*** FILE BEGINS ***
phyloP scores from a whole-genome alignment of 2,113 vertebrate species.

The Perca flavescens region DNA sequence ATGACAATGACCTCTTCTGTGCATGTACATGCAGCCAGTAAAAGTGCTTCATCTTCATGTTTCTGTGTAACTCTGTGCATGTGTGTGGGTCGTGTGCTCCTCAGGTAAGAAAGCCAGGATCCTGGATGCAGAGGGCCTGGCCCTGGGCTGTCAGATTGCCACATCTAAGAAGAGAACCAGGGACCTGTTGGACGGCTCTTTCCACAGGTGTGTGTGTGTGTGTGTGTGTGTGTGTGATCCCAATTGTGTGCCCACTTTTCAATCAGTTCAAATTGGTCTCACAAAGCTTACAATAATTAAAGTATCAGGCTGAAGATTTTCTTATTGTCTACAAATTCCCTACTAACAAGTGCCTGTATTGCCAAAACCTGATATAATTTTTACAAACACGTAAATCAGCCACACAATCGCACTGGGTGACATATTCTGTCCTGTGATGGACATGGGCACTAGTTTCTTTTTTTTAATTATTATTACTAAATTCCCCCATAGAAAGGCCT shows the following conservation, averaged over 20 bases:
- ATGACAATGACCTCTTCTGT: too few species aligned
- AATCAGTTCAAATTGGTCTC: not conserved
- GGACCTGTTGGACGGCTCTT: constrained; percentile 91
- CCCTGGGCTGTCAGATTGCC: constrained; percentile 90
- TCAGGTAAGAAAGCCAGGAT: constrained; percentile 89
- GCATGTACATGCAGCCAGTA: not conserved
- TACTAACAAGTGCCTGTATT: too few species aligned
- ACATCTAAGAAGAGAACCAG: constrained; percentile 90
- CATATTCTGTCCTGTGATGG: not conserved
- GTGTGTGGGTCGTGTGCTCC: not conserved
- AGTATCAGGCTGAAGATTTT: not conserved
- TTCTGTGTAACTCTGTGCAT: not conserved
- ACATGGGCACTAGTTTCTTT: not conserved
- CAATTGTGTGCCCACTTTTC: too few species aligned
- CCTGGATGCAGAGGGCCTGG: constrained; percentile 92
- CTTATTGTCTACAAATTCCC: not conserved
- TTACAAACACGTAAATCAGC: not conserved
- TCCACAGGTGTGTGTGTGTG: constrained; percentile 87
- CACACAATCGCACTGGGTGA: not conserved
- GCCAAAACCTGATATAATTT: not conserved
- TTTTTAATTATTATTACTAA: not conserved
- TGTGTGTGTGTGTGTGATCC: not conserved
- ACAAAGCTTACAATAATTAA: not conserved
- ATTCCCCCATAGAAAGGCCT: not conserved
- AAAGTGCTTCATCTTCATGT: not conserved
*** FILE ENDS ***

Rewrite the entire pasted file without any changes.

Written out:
phyloP scores from a whole-genome alignment of 2,113 vertebrate species.

The Perca flavescens region DNA sequence ATGACAATGACCTCTTCTGTGCATGTACATGCAGCCAGTAAAAGTGCTTCATCTTCATGTTTCTGTGTAACTCTGTGCATGTGTGTGGGTCGTGTGCTCCTCAGGTAAGAAAGCCAGGATCCTGGATGCAGAGGGCCTGGCCCTGGGCTGTCAGATTGCCACATCTAAGAAGAGAACCAGGGACCTGTTGGACGGCTCTTTCCACAGGTGTGTGTGTGTGTGTGTGTGTGTGTGTGATCCCAATTGTGTGCCCACTTTTCAATCAGTTCAAATTGGTCTCACAAAGCTTACAATAATTAAAGTATCAGGCTGAAGATTTTCTTATTGTCTACAAATTCCCTACTAACAAGTGCCTGTATTGCCAAAACCTGATATAATTTTTACAAACACGTAAATCAGCCACACAATCGCACTGGGTGACATATTCTGTCCTGTGATGGACATGGGCACTAGTTTCTTTTTTTTAATTATTATTACTAAATTCCCCCATAGAAAGGCCT shows the following conservation, averaged over 20 bases:
- ATGACAATGACCTCTTCTGT: too few species aligned
- AATCAGTTCAAATTGGTCTC: not conserved
- GGACCTGTTGGACGGCTCTT: constrained; percentile 91
- CCCTGGGCTGTCAGATTGCC: constrained; percentile 90
- TCAGGTAAGAAAGCCAGGAT: constrained; percentile 89
- GCATGTACATGCAGCCAGTA: not conserved
- TACTAACAAGTGCCTGTATT: too few species aligned
- ACATCTAAGAAGAGAACCAG: constrained; percentile 90
- CATATTCTGTCCTGTGATGG: not conserved
- GTGTGTGGGTCGTGTGCTCC: not conserved
- AGTATCAGGCTGAAGATTTT: not conserved
- TTCTGTGTAACTCTGTGCAT: not conserved
- ACATGGGCACTAGTTTCTTT: not conserved
- CAATTGTGTGCCCACTTTTC: too few species aligned
- CCTGGATGCAGAGGGCCTGG: constrained; percentile 92
- CTTATTGTCTACAAATTCCC: not conserved
- TTACAAACACGTAAATCAGC: not conserved
- TCCACAGGTGTGTGTGTGTG: constrained; percentile 87
- CACACAATCGCACTGGGTGA: not conserved
- GCCAAAACCTGATATAATTT: not conserved
- TTTTTAATTATTATTACTAA: not conserved
- TGTGTGTGTGTGTGTGATCC: not conserved
- ACAAAGCTTACAATAATTAA: not conserved
- ATTCCCCCATAGAAAGGCCT: not conserved
- AAAGTGCTTCATCTTCATGT: not conserved